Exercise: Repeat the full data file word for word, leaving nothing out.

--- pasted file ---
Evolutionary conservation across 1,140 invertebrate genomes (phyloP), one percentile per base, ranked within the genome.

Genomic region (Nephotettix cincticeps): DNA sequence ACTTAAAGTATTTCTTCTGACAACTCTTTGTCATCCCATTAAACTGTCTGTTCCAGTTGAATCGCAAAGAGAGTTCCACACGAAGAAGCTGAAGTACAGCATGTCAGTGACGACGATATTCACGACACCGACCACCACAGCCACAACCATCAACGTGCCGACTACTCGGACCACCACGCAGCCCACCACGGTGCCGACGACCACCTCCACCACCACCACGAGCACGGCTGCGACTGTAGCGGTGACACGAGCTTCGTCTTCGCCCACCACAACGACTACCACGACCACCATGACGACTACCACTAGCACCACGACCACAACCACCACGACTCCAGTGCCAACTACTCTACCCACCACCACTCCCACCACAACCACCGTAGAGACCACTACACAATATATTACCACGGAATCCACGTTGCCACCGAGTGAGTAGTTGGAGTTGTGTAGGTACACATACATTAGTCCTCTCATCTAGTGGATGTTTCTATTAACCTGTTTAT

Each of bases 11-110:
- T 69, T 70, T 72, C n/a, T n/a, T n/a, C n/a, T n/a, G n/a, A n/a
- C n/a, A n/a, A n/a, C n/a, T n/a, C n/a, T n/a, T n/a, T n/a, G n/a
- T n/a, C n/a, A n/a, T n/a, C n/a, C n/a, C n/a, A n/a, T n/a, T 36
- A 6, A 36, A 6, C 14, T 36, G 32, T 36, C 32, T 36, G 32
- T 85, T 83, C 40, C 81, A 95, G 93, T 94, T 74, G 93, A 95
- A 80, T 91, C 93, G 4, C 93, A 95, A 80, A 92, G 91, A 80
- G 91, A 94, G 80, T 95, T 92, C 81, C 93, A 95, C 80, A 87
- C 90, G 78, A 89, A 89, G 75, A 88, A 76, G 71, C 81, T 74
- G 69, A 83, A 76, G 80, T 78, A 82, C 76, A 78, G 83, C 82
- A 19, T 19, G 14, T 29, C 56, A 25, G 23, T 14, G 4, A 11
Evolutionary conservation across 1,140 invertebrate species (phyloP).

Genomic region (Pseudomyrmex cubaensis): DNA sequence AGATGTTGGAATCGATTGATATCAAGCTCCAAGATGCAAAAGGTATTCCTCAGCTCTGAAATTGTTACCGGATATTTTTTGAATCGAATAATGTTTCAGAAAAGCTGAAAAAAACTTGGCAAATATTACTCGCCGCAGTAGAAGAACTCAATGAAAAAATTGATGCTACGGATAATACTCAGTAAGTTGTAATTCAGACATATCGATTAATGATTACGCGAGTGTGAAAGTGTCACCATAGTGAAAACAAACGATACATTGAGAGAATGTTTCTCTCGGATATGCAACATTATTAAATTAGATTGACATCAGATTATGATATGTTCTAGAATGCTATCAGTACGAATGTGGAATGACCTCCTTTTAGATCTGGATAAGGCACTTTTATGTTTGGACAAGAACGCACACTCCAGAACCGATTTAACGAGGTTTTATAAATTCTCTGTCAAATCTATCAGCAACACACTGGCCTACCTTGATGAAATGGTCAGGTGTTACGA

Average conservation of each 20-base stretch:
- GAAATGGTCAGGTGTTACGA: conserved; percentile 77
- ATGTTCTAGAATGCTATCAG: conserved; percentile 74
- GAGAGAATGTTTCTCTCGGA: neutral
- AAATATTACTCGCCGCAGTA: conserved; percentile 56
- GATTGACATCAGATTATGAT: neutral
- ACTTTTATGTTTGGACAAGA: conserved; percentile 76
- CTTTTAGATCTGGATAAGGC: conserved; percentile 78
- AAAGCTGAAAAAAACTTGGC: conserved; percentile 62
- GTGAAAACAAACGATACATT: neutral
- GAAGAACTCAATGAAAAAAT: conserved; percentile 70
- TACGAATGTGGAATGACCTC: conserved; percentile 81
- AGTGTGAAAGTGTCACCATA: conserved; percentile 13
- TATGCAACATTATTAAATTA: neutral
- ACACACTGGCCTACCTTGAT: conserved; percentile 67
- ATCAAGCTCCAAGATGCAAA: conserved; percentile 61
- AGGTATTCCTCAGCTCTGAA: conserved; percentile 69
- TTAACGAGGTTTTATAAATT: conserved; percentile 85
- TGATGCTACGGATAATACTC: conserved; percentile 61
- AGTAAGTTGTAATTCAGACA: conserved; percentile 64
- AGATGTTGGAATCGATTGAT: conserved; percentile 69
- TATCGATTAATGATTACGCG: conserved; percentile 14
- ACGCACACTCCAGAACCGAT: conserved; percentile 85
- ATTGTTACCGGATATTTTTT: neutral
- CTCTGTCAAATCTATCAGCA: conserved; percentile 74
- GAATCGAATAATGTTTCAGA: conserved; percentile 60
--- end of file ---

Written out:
Evolutionary conservation across 1,140 invertebrate genomes (phyloP), one percentile per base, ranked within the genome.

Genomic region (Nephotettix cincticeps): DNA sequence ACTTAAAGTATTTCTTCTGACAACTCTTTGTCATCCCATTAAACTGTCTGTTCCAGTTGAATCGCAAAGAGAGTTCCACACGAAGAAGCTGAAGTACAGCATGTCAGTGACGACGATATTCACGACACCGACCACCACAGCCACAACCATCAACGTGCCGACTACTCGGACCACCACGCAGCCCACCACGGTGCCGACGACCACCTCCACCACCACCACGAGCACGGCTGCGACTGTAGCGGTGACACGAGCTTCGTCTTCGCCCACCACAACGACTACCACGACCACCATGACGACTACCACTAGCACCACGACCACAACCACCACGACTCCAGTGCCAACTACTCTACCCACCACCACTCCCACCACAACCACCGTAGAGACCACTACACAATATATTACCACGGAATCCACGTTGCCACCGAGTGAGTAGTTGGAGTTGTGTAGGTACACATACATTAGTCCTCTCATCTAGTGGATGTTTCTATTAACCTGTTTAT

Each of bases 11-110:
- T 69, T 70, T 72, C n/a, T n/a, T n/a, C n/a, T n/a, G n/a, A n/a
- C n/a, A n/a, A n/a, C n/a, T n/a, C n/a, T n/a, T n/a, T n/a, G n/a
- T n/a, C n/a, A n/a, T n/a, C n/a, C n/a, C n/a, A n/a, T n/a, T 36
- A 6, A 36, A 6, C 14, T 36, G 32, T 36, C 32, T 36, G 32
- T 85, T 83, C 40, C 81, A 95, G 93, T 94, T 74, G 93, A 95
- A 80, T 91, C 93, G 4, C 93, A 95, A 80, A 92, G 91, A 80
- G 91, A 94, G 80, T 95, T 92, C 81, C 93, A 95, C 80, A 87
- C 90, G 78, A 89, A 89, G 75, A 88, A 76, G 71, C 81, T 74
- G 69, A 83, A 76, G 80, T 78, A 82, C 76, A 78, G 83, C 82
- A 19, T 19, G 14, T 29, C 56, A 25, G 23, T 14, G 4, A 11
Evolutionary conservation across 1,140 invertebrate species (phyloP).

Genomic region (Pseudomyrmex cubaensis): DNA sequence AGATGTTGGAATCGATTGATATCAAGCTCCAAGATGCAAAAGGTATTCCTCAGCTCTGAAATTGTTACCGGATATTTTTTGAATCGAATAATGTTTCAGAAAAGCTGAAAAAAACTTGGCAAATATTACTCGCCGCAGTAGAAGAACTCAATGAAAAAATTGATGCTACGGATAATACTCAGTAAGTTGTAATTCAGACATATCGATTAATGATTACGCGAGTGTGAAAGTGTCACCATAGTGAAAACAAACGATACATTGAGAGAATGTTTCTCTCGGATATGCAACATTATTAAATTAGATTGACATCAGATTATGATATGTTCTAGAATGCTATCAGTACGAATGTGGAATGACCTCCTTTTAGATCTGGATAAGGCACTTTTATGTTTGGACAAGAACGCACACTCCAGAACCGATTTAACGAGGTTTTATAAATTCTCTGTCAAATCTATCAGCAACACACTGGCCTACCTTGATGAAATGGTCAGGTGTTACGA

Average conservation of each 20-base stretch:
- GAAATGGTCAGGTGTTACGA: conserved; percentile 77
- ATGTTCTAGAATGCTATCAG: conserved; percentile 74
- GAGAGAATGTTTCTCTCGGA: neutral
- AAATATTACTCGCCGCAGTA: conserved; percentile 56
- GATTGACATCAGATTATGAT: neutral
- ACTTTTATGTTTGGACAAGA: conserved; percentile 76
- CTTTTAGATCTGGATAAGGC: conserved; percentile 78
- AAAGCTGAAAAAAACTTGGC: conserved; percentile 62
- GTGAAAACAAACGATACATT: neutral
- GAAGAACTCAATGAAAAAAT: conserved; percentile 70
- TACGAATGTGGAATGACCTC: conserved; percentile 81
- AGTGTGAAAGTGTCACCATA: conserved; percentile 13
- TATGCAACATTATTAAATTA: neutral
- ACACACTGGCCTACCTTGAT: conserved; percentile 67
- ATCAAGCTCCAAGATGCAAA: conserved; percentile 61
- AGGTATTCCTCAGCTCTGAA: conserved; percentile 69
- TTAACGAGGTTTTATAAATT: conserved; percentile 85
- TGATGCTACGGATAATACTC: conserved; percentile 61
- AGTAAGTTGTAATTCAGACA: conserved; percentile 64
- AGATGTTGGAATCGATTGAT: conserved; percentile 69
- TATCGATTAATGATTACGCG: conserved; percentile 14
- ACGCACACTCCAGAACCGAT: conserved; percentile 85
- ATTGTTACCGGATATTTTTT: neutral
- CTCTGTCAAATCTATCAGCA: conserved; percentile 74
- GAATCGAATAATGTTTCAGA: conserved; percentile 60